Communicating a prenatal or postnatal diagnosis or screening test results to a family can be overwhelming for both the clinician and the patient. That moment is often described as a flashbulb memory that a patient remembers in detail for a lifetime. Fortunately, best practice recommendations outline suggestions for discussing a prenatal or postnatal diagnosis so that clinicians can frame that moment in sensitivity and compassion (Skotko et al., 2009; Sheets et al., 2011). It’s also important to remember that patients consider the moment they receive screening test results and also the moment when they receive diagnostic results as part of their diagnosis journey.

Best practice guidelines for communicating a prenatal diagnosis include the following recommendations (Skotko et al., 2009):

  • Clearly outline the differences between prenatal screening and diagnostic tests. Importantly, patients need to understand that screening tests (including cell-free DNA and non-invasive prenatal screening tests) indicate a patient’s chances for having a baby with a number of genetic conditions. However, the screening tests are not definitive because false positives do sometimes occur. Only chorionic villus sampling and amniocentesis are considered diagnostic. (Gregg, 2013) 
    Note: If screening results indicate that the fetus likely has a condition, you need to make sure expectant parents understand that the results are not conclusive, but the majority of parents want condition-specific information right away. If they do not receive that information from their clinician, they will likely perform an online search on their own. Moreover, some parents will still decline diagnostic testing and will not receive any information if your policy is to wait on giving condition-specific information until after diagnostic confirmation.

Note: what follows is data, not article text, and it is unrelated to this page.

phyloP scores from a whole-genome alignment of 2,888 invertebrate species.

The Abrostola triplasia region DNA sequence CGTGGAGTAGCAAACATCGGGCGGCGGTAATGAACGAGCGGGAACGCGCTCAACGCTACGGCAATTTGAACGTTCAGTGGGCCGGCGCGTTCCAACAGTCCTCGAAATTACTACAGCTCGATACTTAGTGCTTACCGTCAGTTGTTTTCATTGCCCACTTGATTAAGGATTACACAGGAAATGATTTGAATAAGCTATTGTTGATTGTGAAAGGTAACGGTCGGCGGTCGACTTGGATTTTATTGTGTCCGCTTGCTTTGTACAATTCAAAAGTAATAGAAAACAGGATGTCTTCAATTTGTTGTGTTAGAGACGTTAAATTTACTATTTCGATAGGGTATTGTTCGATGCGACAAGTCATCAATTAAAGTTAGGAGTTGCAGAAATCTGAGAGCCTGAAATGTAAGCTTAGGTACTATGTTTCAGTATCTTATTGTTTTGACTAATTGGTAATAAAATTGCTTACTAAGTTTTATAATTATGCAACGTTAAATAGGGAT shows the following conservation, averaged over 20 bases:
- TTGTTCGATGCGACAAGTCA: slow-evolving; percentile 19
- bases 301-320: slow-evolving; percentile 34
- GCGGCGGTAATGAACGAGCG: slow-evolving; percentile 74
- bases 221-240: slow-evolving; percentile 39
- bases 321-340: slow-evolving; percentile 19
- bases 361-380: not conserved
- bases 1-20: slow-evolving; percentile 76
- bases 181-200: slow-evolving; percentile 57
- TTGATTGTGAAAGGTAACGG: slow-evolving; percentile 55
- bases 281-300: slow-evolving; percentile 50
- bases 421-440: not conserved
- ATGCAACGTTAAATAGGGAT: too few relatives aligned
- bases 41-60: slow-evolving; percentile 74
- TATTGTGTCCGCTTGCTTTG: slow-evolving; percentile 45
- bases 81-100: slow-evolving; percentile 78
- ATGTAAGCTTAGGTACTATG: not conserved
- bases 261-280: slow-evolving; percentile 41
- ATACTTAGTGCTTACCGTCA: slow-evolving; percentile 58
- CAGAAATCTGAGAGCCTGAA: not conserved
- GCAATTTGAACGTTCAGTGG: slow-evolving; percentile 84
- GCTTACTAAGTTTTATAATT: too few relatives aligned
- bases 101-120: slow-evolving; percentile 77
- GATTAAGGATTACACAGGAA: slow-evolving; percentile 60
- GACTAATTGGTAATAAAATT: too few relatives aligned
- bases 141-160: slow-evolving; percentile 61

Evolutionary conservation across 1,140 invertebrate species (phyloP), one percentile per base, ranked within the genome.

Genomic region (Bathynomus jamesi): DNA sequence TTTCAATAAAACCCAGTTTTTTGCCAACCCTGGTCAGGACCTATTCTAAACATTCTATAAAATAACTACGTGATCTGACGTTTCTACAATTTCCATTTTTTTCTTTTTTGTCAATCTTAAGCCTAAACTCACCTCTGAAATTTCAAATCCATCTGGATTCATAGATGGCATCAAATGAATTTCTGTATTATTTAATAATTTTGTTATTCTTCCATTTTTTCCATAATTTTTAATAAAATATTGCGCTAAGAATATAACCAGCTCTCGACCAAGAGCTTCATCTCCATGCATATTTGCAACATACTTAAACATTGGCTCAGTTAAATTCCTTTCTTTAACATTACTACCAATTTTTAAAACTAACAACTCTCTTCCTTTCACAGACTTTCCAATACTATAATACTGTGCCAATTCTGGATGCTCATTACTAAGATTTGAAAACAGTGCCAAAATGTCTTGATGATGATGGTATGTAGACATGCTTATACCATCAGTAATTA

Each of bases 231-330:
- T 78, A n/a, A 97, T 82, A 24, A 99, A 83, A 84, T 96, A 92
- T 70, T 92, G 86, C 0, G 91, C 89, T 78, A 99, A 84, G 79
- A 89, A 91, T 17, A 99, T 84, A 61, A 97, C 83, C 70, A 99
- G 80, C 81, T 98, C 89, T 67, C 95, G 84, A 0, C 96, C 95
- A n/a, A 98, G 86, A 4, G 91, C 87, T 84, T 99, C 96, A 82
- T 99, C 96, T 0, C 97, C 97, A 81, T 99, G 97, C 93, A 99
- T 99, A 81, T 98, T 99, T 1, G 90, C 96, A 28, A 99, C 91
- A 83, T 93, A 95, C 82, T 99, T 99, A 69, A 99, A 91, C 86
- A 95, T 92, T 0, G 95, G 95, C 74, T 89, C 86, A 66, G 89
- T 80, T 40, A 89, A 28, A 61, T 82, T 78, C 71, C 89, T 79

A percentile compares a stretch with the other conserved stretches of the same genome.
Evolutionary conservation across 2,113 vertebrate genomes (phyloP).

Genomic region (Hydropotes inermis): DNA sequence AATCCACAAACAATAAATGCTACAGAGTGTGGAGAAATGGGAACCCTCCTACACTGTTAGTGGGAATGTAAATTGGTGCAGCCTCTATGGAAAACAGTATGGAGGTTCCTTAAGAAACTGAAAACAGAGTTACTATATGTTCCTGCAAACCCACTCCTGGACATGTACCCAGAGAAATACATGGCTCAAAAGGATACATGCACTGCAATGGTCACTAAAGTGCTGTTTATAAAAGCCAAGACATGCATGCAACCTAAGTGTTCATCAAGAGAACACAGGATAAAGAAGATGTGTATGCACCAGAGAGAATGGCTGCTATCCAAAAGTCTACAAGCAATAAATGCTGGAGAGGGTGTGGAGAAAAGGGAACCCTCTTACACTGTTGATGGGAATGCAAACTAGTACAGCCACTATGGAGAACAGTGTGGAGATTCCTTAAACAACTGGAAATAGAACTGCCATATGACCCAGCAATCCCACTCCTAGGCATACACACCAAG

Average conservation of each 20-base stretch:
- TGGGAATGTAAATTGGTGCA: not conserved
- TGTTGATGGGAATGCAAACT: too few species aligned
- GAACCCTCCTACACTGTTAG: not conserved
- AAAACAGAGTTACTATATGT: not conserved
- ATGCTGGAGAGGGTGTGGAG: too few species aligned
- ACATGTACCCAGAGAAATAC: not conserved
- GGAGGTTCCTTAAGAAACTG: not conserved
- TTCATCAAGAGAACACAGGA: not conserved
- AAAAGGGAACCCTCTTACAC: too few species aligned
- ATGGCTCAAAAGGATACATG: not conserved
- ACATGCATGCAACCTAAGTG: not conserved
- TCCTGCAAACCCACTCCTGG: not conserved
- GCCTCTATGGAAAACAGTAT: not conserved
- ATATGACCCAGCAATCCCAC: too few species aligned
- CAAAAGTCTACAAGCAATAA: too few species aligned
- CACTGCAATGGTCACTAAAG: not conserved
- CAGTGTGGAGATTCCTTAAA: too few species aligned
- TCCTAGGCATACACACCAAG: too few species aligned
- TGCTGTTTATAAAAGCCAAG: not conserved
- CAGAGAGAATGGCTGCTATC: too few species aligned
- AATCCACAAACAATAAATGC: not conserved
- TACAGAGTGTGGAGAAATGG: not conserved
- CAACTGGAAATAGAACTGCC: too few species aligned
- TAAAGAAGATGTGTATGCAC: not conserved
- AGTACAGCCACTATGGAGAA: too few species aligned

• If a pregnant woman wants to undergo testing, ask her about why having a diagnosis prior to birth would be important to her. This can help better guide any future conversations about a test result.
  • When possible, deliver the results in person or at a pre-established time by phone. Determine a standard way of handling all results and tell patients about that up front so that they don’t get the impression that an appointment or phone call is only scheduled if results indicate a diagnosis.
  • Personally deliver the diagnosis as soon as possible following definitive prenatal testing. Use commonly understandable terms and convey information in a patient’s native language, when translation is available.
  • Each condition detected with prenatal testing has different outcomes, and each expectant parent reacts differently based on his or her background and experience, life circumstances, and perceptions about parenting. Assess the emotional reactions of the expectant parents, and validate these feelings. Use active listening and empathetic responses to offer support. (Sheets et al., 2011)
  • If a condition does not cause premature death, use neutral language such as, “The results indicate…” and not begin with, “I’m sorry,” or“Unfortunately, I have some bad news…” 
  • Provide accurate and up-to-date information about the genetic condition and contact in- formation for local support organizations.

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